Chesterton Tribune



Porter resident asks Town Council for neighborhood improvements

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Porter resident Tanya Smith spoke to the Porter Town Council for approximately 20 minutes at its meeting Tuesday, suggesting improvements in her neighborhood.

Smith implored the Council to consider installing fire hydrants in her neighborhood, which is north of U.S. 20 between Wagner and Mineral Springs Roads. She noted that newer developments just across Wagner Road, Dune Meadows and Wagner Hills, have hydrants. Smith said though she knows the PFD has a tanker, she worries about what would happen if a bad fire broke out in the area.

Smith suggested the Town should look at other nearby communities for models for doing a big project like installing a water main in order to have hydrants in that area. She noted Markham, Ill., Country Club Hills, Ill., and Crown Point have all received large grants for installing or repairing water mains in the last few years. Just making the effort to apply for such grants would be greatly appreciated on Smith’s end, she said.

Council President Greg Stinson noted adding hydrants isn’t so easy, money aside, since water is provided to Porter by Indiana American, a private company. Hydrants in Town are owned by Indiana American.

Smith said she is happy to share information she has gathered based on her research and experience working in land surveying for years and would like to help the Town as she is able. Building Commissioner Michael Barry and Clerk-treasurer Carol Pomeroy took Smith’s contact information for further discussions on the subject.

Smith also said lots of drivers, including semi-trucks and even school buses, speed past her house down Oak Hill Road. Smith said the speeding vehicles are especially scary when she and her neighbors do roadside trash clean-ups and welcomed PPD officers to sit in front of her house on patrols.

Smith added that there should be a stop sign, and potentially a speed bump, at W. Oak Hill and Wagner due to the speeding and several accidents. Smith’s neighbor Henry Hershman backed her up, saying the intersection of W. Oak Hill Road and Wagner Road could use a stop sign with flashing red lights.

In related business, no one commented on the Town’s 2020 budget in a public hearing. Stinson noted 2019 marks the eighth consecutive year where no member of the public has commented on the Town’s proposed budget.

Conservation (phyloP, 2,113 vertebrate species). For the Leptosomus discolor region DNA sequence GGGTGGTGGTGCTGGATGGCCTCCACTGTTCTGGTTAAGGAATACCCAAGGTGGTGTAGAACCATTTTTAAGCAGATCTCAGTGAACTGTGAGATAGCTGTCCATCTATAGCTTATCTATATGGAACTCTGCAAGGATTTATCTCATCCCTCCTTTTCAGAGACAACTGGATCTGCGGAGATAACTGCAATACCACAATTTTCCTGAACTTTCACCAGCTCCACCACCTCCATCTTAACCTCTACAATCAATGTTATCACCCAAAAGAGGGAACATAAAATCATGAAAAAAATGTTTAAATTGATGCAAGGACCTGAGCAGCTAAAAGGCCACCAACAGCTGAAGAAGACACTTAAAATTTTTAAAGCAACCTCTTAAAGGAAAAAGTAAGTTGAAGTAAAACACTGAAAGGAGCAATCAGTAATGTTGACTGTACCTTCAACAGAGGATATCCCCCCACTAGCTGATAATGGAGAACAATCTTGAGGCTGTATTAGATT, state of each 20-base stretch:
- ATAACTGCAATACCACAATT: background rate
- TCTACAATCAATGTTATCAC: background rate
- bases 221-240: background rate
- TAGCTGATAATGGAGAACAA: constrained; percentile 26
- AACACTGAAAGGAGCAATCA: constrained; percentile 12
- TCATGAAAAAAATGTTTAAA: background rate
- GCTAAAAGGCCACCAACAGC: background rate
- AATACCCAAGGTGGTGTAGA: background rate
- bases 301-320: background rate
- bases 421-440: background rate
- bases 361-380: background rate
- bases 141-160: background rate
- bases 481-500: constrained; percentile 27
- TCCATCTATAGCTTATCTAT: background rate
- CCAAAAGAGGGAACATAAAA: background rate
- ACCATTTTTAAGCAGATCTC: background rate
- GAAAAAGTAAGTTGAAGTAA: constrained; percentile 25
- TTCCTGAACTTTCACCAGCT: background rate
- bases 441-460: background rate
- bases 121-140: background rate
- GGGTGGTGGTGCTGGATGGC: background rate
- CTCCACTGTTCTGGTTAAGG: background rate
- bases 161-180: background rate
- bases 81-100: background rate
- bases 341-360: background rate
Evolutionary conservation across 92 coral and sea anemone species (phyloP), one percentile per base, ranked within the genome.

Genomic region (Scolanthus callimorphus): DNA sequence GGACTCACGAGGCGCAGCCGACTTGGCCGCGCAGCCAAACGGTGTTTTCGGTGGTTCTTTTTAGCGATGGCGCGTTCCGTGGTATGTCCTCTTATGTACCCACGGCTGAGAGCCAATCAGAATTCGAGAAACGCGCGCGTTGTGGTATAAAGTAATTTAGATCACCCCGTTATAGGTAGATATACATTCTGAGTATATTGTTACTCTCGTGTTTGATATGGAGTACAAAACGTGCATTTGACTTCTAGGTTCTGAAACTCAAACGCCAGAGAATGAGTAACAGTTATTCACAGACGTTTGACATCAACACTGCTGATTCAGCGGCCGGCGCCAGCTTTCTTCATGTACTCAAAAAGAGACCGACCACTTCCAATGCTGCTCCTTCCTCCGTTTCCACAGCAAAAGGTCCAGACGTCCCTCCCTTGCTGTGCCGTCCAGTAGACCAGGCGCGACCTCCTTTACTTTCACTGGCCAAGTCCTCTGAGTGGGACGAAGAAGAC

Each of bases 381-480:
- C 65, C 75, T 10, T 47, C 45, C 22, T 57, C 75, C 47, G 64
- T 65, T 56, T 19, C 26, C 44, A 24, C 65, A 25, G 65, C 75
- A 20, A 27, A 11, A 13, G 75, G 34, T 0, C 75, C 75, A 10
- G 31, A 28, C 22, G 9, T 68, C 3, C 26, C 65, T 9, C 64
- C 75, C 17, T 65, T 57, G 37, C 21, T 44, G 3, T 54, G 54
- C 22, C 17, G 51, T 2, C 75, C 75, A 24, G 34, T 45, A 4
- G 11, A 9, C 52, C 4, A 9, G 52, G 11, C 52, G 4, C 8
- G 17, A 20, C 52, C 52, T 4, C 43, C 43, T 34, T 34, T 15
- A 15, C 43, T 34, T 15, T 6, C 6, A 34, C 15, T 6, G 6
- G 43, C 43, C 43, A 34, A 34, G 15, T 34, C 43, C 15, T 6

Fire Chief Jay Craig encouraged residents to visit and vote for PFD search and rescue K9 Jakob in the 2019 Hero Pet contest by the Porter County Wildlife Management Board. Winners will be revealed at the annual Celebrate Wildlife Festival Oct. 5. Voting ends Oct. 3.

Firefighter of the month is Amanda Sucku.

Craig also reported that Westchester Township has agreed to completely cover the cost of refurbishing the PFD’s 1995 International tanker. The low and responsible quote for the work came from Alexis Fire Equipment for $145,940. Stinson took a moment to thank Westchester Township for the support. “After sitting here bonding to do an engine and everything else, to turn around and come up with another $150,000 to do the tanker would have really stretched the budget immensely,” Stinson said. “We greatly appreciate their support.”

The Council approved a change order for $1,048.68 for extra stone base that had to be added to the basketball court in Hawthorne Park when it was repaved recently. Town and Country did the work, and the work is being funded from the Town’s $830,000 general obligation (GO) bond.

Parks Director Brian Bugajski made a reminder that Perfect Pint is coming up Oct. 12 from 1 to 5 p.m. VIP tickets to get in at noon are still available.

Barry reported Oak Hill Road was patched, and he is working on an agreement with the Town of Chesterton to share costs on paving E. Oak Hill Road in spring 2020.

The Council approved Barry to go forward with purchasing anti-icing equipment for $17,854, to be paid out of the Public Works budget. The low and responsible quote came from Turbo Technologies Inc. for a 300-gallon ice control sprayer, lane controller, turret broom, manual hose reel, salt brine maker, 50-foot hose, and a surge buster. Spraying a brine saves the Town 30 percent in salt usage and cuts down on overtime, according to Barry. Public works employees will be provided INDOT training in using the anti-icing equipment on Oct. 8.

The Council adopted ordinance 2019-13, approving a third replat of the Summer Tree planned unit development (PUD) contingent on documents being in order for donating right-of-way on Tower Lane to the Town. The replat was forwarded to the Council from the Plan Commission with a unanimous favorable recommendation.

The Council approved on first reading ordinance 2019-11, establishing 2020 appropriations and tax rates. Stinson said a representative from Umbaugh will be present at the next meeting to discuss the rates in detail before the Council votes.

The Council approved on first reading ordinance 2019-12, amending the Town Code surrounding the Town’s trash collection contract with Republic Services to add language specifying that the monthly trash collection rate will be increased 50 cents in 2020 to $16.53 and increased another 50 cents in 2021 to $17.03. The contract has not changed; the Council is just now changing the wording in the Code.

There is no further update on Stinson’s letter to the State Legislature about the dormant catastrophic liability fund the Town paid into for at least two decades. Stinson was moved to write a letter objecting to the use of those local funds since the General Assembly this year allocated money from that fund for statewide projects.






Posted 9/27/2019




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